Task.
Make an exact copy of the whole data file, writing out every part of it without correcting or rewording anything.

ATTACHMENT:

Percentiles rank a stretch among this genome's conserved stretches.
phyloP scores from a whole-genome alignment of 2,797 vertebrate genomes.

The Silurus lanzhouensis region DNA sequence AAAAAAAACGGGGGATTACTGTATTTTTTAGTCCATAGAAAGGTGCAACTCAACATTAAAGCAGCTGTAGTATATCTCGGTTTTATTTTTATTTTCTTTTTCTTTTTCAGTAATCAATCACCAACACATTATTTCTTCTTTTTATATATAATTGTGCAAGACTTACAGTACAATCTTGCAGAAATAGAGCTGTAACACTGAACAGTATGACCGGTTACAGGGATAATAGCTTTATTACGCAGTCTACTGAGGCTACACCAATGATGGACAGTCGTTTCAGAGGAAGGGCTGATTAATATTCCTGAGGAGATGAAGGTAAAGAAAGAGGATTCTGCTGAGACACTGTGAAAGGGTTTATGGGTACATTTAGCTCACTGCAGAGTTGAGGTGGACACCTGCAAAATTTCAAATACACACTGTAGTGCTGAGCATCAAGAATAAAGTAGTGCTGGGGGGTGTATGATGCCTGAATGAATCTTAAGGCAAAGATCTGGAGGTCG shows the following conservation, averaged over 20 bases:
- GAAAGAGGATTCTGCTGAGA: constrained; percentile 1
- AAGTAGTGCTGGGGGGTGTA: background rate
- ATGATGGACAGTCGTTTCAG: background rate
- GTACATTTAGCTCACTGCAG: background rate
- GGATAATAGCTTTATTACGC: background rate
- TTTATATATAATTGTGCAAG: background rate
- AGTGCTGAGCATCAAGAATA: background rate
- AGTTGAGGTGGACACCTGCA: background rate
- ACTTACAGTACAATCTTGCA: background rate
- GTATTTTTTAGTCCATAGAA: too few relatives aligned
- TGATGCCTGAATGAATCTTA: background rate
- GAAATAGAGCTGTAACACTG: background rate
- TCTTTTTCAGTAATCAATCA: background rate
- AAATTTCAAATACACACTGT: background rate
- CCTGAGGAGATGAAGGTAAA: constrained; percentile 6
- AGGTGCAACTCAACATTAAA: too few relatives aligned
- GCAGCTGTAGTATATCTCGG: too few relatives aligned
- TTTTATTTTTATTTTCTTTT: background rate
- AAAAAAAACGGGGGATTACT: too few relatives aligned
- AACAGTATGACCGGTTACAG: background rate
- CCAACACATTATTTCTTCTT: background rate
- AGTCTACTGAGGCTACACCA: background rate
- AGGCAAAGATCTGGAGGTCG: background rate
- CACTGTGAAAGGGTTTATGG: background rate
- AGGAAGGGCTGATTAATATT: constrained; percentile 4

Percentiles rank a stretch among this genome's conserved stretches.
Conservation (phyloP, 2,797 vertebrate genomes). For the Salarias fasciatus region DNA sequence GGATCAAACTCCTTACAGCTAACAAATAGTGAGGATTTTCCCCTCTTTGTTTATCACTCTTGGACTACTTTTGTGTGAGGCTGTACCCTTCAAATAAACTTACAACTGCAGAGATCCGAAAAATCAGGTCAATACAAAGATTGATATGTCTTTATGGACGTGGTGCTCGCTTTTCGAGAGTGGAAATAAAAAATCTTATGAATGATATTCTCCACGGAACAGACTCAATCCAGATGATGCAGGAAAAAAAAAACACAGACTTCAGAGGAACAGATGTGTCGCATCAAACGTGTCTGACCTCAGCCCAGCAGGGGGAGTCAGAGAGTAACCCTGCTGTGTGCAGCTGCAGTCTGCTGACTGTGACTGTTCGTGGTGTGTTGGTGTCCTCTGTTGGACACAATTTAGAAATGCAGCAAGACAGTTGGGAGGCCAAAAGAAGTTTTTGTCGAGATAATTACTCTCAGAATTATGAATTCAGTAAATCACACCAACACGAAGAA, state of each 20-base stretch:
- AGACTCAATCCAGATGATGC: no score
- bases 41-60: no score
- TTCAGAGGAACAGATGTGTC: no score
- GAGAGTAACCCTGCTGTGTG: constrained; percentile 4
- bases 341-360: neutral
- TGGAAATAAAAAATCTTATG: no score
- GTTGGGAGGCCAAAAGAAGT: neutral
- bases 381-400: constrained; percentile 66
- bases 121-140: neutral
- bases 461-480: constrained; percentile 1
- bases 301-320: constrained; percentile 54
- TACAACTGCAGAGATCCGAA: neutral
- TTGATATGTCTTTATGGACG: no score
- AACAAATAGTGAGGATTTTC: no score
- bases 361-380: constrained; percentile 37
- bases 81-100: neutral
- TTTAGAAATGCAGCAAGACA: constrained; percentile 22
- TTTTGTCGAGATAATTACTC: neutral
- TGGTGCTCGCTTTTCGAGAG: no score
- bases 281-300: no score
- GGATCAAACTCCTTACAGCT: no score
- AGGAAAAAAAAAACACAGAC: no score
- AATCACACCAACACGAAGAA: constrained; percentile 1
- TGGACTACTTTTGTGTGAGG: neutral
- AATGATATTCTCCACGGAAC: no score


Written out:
Percentiles rank a stretch among this genome's conserved stretches.
phyloP scores from a whole-genome alignment of 2,797 vertebrate genomes.

The Silurus lanzhouensis region DNA sequence AAAAAAAACGGGGGATTACTGTATTTTTTAGTCCATAGAAAGGTGCAACTCAACATTAAAGCAGCTGTAGTATATCTCGGTTTTATTTTTATTTTCTTTTTCTTTTTCAGTAATCAATCACCAACACATTATTTCTTCTTTTTATATATAATTGTGCAAGACTTACAGTACAATCTTGCAGAAATAGAGCTGTAACACTGAACAGTATGACCGGTTACAGGGATAATAGCTTTATTACGCAGTCTACTGAGGCTACACCAATGATGGACAGTCGTTTCAGAGGAAGGGCTGATTAATATTCCTGAGGAGATGAAGGTAAAGAAAGAGGATTCTGCTGAGACACTGTGAAAGGGTTTATGGGTACATTTAGCTCACTGCAGAGTTGAGGTGGACACCTGCAAAATTTCAAATACACACTGTAGTGCTGAGCATCAAGAATAAAGTAGTGCTGGGGGGTGTATGATGCCTGAATGAATCTTAAGGCAAAGATCTGGAGGTCG shows the following conservation, averaged over 20 bases:
- GAAAGAGGATTCTGCTGAGA: constrained; percentile 1
- AAGTAGTGCTGGGGGGTGTA: background rate
- ATGATGGACAGTCGTTTCAG: background rate
- GTACATTTAGCTCACTGCAG: background rate
- GGATAATAGCTTTATTACGC: background rate
- TTTATATATAATTGTGCAAG: background rate
- AGTGCTGAGCATCAAGAATA: background rate
- AGTTGAGGTGGACACCTGCA: background rate
- ACTTACAGTACAATCTTGCA: background rate
- GTATTTTTTAGTCCATAGAA: too few relatives aligned
- TGATGCCTGAATGAATCTTA: background rate
- GAAATAGAGCTGTAACACTG: background rate
- TCTTTTTCAGTAATCAATCA: background rate
- AAATTTCAAATACACACTGT: background rate
- CCTGAGGAGATGAAGGTAAA: constrained; percentile 6
- AGGTGCAACTCAACATTAAA: too few relatives aligned
- GCAGCTGTAGTATATCTCGG: too few relatives aligned
- TTTTATTTTTATTTTCTTTT: background rate
- AAAAAAAACGGGGGATTACT: too few relatives aligned
- AACAGTATGACCGGTTACAG: background rate
- CCAACACATTATTTCTTCTT: background rate
- AGTCTACTGAGGCTACACCA: background rate
- AGGCAAAGATCTGGAGGTCG: background rate
- CACTGTGAAAGGGTTTATGG: background rate
- AGGAAGGGCTGATTAATATT: constrained; percentile 4

Percentiles rank a stretch among this genome's conserved stretches.
Conservation (phyloP, 2,797 vertebrate genomes). For the Salarias fasciatus region DNA sequence GGATCAAACTCCTTACAGCTAACAAATAGTGAGGATTTTCCCCTCTTTGTTTATCACTCTTGGACTACTTTTGTGTGAGGCTGTACCCTTCAAATAAACTTACAACTGCAGAGATCCGAAAAATCAGGTCAATACAAAGATTGATATGTCTTTATGGACGTGGTGCTCGCTTTTCGAGAGTGGAAATAAAAAATCTTATGAATGATATTCTCCACGGAACAGACTCAATCCAGATGATGCAGGAAAAAAAAAACACAGACTTCAGAGGAACAGATGTGTCGCATCAAACGTGTCTGACCTCAGCCCAGCAGGGGGAGTCAGAGAGTAACCCTGCTGTGTGCAGCTGCAGTCTGCTGACTGTGACTGTTCGTGGTGTGTTGGTGTCCTCTGTTGGACACAATTTAGAAATGCAGCAAGACAGTTGGGAGGCCAAAAGAAGTTTTTGTCGAGATAATTACTCTCAGAATTATGAATTCAGTAAATCACACCAACACGAAGAA, state of each 20-base stretch:
- AGACTCAATCCAGATGATGC: no score
- bases 41-60: no score
- TTCAGAGGAACAGATGTGTC: no score
- GAGAGTAACCCTGCTGTGTG: constrained; percentile 4
- bases 341-360: neutral
- TGGAAATAAAAAATCTTATG: no score
- GTTGGGAGGCCAAAAGAAGT: neutral
- bases 381-400: constrained; percentile 66
- bases 121-140: neutral
- bases 461-480: constrained; percentile 1
- bases 301-320: constrained; percentile 54
- TACAACTGCAGAGATCCGAA: neutral
- TTGATATGTCTTTATGGACG: no score
- AACAAATAGTGAGGATTTTC: no score
- bases 361-380: constrained; percentile 37
- bases 81-100: neutral
- TTTAGAAATGCAGCAAGACA: constrained; percentile 22
- TTTTGTCGAGATAATTACTC: neutral
- TGGTGCTCGCTTTTCGAGAG: no score
- bases 281-300: no score
- GGATCAAACTCCTTACAGCT: no score
- AGGAAAAAAAAAACACAGAC: no score
- AATCACACCAACACGAAGAA: constrained; percentile 1
- TGGACTACTTTTGTGTGAGG: neutral
- AATGATATTCTCCACGGAAC: no score